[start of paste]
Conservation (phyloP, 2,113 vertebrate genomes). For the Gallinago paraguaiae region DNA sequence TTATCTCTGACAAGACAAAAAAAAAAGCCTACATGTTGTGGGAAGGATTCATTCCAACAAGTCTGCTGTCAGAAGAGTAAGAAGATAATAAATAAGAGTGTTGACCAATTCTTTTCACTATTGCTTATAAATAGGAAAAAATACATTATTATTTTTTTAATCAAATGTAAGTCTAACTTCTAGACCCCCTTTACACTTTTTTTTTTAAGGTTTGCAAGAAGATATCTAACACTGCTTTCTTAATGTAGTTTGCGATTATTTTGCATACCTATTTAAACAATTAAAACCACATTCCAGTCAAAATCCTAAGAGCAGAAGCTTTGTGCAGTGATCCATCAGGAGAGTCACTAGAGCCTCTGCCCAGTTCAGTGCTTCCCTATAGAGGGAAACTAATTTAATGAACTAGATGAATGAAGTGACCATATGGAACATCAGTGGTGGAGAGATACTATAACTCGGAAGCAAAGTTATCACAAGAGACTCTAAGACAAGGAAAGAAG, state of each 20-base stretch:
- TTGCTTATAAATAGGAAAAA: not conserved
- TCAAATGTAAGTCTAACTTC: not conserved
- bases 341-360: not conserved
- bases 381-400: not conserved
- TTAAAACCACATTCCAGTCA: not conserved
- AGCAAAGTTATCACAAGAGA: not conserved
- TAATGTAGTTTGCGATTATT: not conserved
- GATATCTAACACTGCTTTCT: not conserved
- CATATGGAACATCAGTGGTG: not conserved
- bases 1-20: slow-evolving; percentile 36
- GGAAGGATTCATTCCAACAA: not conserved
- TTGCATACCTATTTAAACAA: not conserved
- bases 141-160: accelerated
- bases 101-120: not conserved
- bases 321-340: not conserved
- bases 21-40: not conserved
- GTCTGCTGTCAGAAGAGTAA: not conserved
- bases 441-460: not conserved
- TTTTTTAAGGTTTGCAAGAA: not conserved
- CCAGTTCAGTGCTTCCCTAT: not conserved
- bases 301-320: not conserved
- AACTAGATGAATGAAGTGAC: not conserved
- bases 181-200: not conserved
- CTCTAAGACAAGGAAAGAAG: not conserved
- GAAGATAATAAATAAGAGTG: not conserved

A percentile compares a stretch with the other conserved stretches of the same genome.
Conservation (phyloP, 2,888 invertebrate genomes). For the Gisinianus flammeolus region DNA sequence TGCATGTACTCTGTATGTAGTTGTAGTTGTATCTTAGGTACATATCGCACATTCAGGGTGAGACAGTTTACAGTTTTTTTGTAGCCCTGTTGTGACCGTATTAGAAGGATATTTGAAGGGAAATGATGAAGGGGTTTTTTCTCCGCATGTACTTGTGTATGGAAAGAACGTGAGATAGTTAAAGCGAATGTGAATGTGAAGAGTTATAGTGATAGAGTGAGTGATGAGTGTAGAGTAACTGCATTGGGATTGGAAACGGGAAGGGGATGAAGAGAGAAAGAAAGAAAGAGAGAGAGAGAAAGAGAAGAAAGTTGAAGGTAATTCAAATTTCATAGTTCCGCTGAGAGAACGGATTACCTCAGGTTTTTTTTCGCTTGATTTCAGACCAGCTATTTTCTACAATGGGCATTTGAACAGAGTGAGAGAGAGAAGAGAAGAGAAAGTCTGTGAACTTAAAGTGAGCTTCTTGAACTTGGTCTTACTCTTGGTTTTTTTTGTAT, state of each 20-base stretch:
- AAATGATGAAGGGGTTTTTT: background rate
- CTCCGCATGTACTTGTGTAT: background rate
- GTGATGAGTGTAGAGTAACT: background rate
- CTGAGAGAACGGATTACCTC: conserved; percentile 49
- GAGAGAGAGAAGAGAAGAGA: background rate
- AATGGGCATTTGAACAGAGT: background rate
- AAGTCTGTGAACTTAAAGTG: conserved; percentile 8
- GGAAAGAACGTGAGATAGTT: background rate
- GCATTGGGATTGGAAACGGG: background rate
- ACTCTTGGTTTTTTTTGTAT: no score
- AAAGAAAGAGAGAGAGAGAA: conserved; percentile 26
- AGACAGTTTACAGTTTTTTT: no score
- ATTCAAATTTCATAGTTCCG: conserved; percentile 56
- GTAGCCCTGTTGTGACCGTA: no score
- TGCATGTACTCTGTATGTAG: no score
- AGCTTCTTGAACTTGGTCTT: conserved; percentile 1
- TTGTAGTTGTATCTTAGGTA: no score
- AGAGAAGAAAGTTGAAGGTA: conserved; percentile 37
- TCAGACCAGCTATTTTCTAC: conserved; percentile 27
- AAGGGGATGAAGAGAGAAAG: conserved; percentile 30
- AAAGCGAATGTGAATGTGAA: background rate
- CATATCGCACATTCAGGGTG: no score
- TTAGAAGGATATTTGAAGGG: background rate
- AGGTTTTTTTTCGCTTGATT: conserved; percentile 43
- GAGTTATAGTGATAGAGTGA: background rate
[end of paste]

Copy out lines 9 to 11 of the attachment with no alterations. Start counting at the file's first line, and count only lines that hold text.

- GATATCTAACACTGCTTTCT: not conserved
- CATATGGAACATCAGTGGTG: not conserved
- bases 1-20: slow-evolving; percentile 36